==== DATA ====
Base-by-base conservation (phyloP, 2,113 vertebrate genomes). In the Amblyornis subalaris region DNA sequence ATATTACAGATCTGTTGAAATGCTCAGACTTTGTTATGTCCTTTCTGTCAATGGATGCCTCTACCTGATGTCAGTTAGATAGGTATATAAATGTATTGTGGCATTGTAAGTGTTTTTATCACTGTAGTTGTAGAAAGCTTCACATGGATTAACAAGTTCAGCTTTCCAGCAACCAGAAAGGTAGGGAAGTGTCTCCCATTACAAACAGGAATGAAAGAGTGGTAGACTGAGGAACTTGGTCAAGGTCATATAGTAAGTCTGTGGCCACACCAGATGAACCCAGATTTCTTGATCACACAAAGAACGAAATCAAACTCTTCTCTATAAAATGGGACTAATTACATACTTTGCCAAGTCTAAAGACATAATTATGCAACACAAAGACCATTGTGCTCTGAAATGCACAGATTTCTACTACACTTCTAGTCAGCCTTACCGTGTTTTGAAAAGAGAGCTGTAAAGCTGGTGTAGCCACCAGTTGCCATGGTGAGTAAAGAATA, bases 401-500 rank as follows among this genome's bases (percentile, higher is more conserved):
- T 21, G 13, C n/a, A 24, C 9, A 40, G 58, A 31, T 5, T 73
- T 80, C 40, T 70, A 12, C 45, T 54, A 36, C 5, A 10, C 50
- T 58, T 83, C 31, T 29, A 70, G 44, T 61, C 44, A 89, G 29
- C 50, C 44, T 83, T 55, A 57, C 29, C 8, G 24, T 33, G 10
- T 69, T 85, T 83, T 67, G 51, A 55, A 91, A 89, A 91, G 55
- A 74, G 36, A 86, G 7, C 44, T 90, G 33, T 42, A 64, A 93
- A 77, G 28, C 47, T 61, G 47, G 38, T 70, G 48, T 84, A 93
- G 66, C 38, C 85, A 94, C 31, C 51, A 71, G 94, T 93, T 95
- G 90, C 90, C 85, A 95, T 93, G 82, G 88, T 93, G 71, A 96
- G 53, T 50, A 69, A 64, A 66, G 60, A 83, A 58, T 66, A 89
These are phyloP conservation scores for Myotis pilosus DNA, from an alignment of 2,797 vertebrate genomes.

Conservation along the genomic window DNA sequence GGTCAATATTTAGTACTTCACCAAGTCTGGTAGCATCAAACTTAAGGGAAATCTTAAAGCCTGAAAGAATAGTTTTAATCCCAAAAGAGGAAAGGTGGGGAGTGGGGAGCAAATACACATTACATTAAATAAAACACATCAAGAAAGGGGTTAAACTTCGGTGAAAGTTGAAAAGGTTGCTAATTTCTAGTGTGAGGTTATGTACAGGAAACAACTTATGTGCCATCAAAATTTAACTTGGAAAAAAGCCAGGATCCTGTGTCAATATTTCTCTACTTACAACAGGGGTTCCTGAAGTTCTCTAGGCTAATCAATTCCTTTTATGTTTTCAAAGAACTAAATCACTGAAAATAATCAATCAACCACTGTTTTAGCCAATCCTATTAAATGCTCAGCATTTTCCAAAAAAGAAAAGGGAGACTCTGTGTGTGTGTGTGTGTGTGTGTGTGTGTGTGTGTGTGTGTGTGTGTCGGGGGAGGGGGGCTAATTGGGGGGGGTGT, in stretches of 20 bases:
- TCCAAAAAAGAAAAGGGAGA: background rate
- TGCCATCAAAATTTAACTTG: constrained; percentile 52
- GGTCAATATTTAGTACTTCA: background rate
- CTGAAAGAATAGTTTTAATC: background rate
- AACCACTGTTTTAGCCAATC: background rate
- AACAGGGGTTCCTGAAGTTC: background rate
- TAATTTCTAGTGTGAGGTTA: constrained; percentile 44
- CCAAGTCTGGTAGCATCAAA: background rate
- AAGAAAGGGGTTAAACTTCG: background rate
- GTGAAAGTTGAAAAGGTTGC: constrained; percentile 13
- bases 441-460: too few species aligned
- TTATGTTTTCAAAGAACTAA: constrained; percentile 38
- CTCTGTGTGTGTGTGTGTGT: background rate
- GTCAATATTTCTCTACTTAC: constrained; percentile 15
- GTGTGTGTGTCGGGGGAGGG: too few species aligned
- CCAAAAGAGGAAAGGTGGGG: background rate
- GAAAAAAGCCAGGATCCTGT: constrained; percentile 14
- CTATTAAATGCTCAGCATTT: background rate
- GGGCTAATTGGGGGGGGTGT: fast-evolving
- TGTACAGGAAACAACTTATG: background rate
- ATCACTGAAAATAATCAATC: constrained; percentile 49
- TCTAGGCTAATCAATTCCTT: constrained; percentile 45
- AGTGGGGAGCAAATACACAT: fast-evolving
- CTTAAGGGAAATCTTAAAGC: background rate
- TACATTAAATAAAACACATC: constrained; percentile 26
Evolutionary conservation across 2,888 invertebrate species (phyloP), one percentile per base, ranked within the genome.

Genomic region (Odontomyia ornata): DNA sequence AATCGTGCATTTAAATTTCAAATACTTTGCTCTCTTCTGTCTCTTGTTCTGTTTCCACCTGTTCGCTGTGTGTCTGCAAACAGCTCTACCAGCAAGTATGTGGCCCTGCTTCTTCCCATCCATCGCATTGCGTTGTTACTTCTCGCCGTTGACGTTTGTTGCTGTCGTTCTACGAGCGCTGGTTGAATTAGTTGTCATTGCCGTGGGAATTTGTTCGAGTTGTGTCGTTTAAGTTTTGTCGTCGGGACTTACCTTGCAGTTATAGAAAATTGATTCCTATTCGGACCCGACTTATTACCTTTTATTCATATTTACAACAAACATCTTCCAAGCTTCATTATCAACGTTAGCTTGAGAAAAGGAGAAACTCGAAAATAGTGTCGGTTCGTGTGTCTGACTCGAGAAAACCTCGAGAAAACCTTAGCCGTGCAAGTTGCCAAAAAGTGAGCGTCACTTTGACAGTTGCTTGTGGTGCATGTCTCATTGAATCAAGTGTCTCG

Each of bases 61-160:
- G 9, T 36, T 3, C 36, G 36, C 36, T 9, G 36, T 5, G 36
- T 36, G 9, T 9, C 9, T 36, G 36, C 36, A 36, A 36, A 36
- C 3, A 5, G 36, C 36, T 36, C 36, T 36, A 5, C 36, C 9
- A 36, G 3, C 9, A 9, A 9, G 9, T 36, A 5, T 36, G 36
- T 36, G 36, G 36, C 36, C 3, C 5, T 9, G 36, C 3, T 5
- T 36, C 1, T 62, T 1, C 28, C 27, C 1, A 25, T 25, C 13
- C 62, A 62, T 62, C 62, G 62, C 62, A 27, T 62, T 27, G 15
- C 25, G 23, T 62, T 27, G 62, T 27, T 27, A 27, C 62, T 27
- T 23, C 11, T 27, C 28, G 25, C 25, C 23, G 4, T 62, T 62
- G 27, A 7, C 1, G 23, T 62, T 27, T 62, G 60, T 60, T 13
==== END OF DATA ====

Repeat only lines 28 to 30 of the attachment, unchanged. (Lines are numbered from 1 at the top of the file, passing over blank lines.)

- GTGTGTGTGTCGGGGGAGGG: too few species aligned
- CCAAAAGAGGAAAGGTGGGG: background rate
- GAAAAAAGCCAGGATCCTGT: constrained; percentile 14